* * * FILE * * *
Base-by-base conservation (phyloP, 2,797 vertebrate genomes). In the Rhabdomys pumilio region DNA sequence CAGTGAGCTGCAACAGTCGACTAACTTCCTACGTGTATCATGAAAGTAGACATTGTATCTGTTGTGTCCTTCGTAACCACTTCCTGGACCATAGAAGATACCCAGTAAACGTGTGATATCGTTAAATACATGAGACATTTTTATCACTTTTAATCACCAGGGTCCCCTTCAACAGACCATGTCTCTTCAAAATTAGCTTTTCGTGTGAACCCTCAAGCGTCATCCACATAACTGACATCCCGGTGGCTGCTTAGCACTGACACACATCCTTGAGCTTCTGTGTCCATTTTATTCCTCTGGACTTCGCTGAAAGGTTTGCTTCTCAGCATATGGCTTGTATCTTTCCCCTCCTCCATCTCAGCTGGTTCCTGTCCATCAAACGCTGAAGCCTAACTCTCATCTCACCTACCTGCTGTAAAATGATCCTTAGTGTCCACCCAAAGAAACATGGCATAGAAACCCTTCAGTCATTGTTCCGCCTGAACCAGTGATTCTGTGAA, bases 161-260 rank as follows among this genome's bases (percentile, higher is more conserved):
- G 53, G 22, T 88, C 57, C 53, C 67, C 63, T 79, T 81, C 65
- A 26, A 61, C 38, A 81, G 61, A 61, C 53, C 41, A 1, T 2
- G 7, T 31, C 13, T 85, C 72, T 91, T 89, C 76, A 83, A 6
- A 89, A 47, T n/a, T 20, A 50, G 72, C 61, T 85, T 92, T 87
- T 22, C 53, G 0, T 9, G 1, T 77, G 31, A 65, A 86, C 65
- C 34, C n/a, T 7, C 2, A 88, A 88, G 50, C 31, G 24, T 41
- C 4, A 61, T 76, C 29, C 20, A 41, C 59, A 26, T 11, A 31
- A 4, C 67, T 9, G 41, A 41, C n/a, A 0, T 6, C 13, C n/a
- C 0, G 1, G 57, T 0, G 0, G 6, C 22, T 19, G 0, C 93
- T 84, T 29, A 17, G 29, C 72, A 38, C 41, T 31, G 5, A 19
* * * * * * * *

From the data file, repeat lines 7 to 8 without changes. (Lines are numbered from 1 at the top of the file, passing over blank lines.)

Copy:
- C 34, C n/a, T 7, C 2, A 88, A 88, G 50, C 31, G 24, T 41
- C 4, A 61, T 76, C 29, C 20, A 41, C 59, A 26, T 11, A 31